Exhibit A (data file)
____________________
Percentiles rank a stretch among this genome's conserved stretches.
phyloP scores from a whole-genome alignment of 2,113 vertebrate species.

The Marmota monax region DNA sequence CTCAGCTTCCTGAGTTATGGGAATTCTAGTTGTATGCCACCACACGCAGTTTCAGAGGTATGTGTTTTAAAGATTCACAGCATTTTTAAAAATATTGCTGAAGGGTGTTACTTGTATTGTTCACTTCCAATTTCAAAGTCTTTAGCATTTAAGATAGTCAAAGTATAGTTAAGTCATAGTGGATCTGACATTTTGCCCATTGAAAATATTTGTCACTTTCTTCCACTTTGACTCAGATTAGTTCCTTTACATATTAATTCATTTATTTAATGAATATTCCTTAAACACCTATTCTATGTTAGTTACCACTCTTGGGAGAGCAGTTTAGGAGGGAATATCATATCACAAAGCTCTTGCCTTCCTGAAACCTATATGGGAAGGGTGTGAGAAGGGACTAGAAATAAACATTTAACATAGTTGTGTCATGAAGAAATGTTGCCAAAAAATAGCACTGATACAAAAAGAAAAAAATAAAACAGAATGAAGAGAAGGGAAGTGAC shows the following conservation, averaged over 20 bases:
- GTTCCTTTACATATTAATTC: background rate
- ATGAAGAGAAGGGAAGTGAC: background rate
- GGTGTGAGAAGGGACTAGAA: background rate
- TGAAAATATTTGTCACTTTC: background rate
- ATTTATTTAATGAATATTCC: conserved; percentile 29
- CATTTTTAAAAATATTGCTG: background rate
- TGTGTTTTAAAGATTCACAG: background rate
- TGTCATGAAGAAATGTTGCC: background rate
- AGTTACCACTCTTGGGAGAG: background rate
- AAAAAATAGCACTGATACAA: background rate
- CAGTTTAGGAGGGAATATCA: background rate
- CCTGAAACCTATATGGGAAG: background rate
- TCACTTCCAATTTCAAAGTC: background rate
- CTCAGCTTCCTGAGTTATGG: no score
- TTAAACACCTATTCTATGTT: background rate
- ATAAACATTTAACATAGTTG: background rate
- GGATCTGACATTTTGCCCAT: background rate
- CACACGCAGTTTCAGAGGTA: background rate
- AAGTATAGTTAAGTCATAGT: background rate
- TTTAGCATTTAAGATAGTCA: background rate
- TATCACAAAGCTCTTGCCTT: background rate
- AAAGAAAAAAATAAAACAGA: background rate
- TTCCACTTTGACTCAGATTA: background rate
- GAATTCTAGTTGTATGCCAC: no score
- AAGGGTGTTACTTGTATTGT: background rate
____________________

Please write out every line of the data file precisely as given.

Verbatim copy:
Percentiles rank a stretch among this genome's conserved stretches.
phyloP scores from a whole-genome alignment of 2,113 vertebrate species.

The Marmota monax region DNA sequence CTCAGCTTCCTGAGTTATGGGAATTCTAGTTGTATGCCACCACACGCAGTTTCAGAGGTATGTGTTTTAAAGATTCACAGCATTTTTAAAAATATTGCTGAAGGGTGTTACTTGTATTGTTCACTTCCAATTTCAAAGTCTTTAGCATTTAAGATAGTCAAAGTATAGTTAAGTCATAGTGGATCTGACATTTTGCCCATTGAAAATATTTGTCACTTTCTTCCACTTTGACTCAGATTAGTTCCTTTACATATTAATTCATTTATTTAATGAATATTCCTTAAACACCTATTCTATGTTAGTTACCACTCTTGGGAGAGCAGTTTAGGAGGGAATATCATATCACAAAGCTCTTGCCTTCCTGAAACCTATATGGGAAGGGTGTGAGAAGGGACTAGAAATAAACATTTAACATAGTTGTGTCATGAAGAAATGTTGCCAAAAAATAGCACTGATACAAAAAGAAAAAAATAAAACAGAATGAAGAGAAGGGAAGTGAC shows the following conservation, averaged over 20 bases:
- GTTCCTTTACATATTAATTC: background rate
- ATGAAGAGAAGGGAAGTGAC: background rate
- GGTGTGAGAAGGGACTAGAA: background rate
- TGAAAATATTTGTCACTTTC: background rate
- ATTTATTTAATGAATATTCC: conserved; percentile 29
- CATTTTTAAAAATATTGCTG: background rate
- TGTGTTTTAAAGATTCACAG: background rate
- TGTCATGAAGAAATGTTGCC: background rate
- AGTTACCACTCTTGGGAGAG: background rate
- AAAAAATAGCACTGATACAA: background rate
- CAGTTTAGGAGGGAATATCA: background rate
- CCTGAAACCTATATGGGAAG: background rate
- TCACTTCCAATTTCAAAGTC: background rate
- CTCAGCTTCCTGAGTTATGG: no score
- TTAAACACCTATTCTATGTT: background rate
- ATAAACATTTAACATAGTTG: background rate
- GGATCTGACATTTTGCCCAT: background rate
- CACACGCAGTTTCAGAGGTA: background rate
- AAGTATAGTTAAGTCATAGT: background rate
- TTTAGCATTTAAGATAGTCA: background rate
- TATCACAAAGCTCTTGCCTT: background rate
- AAAGAAAAAAATAAAACAGA: background rate
- TTCCACTTTGACTCAGATTA: background rate
- GAATTCTAGTTGTATGCCAC: no score
- AAGGGTGTTACTTGTATTGT: background rate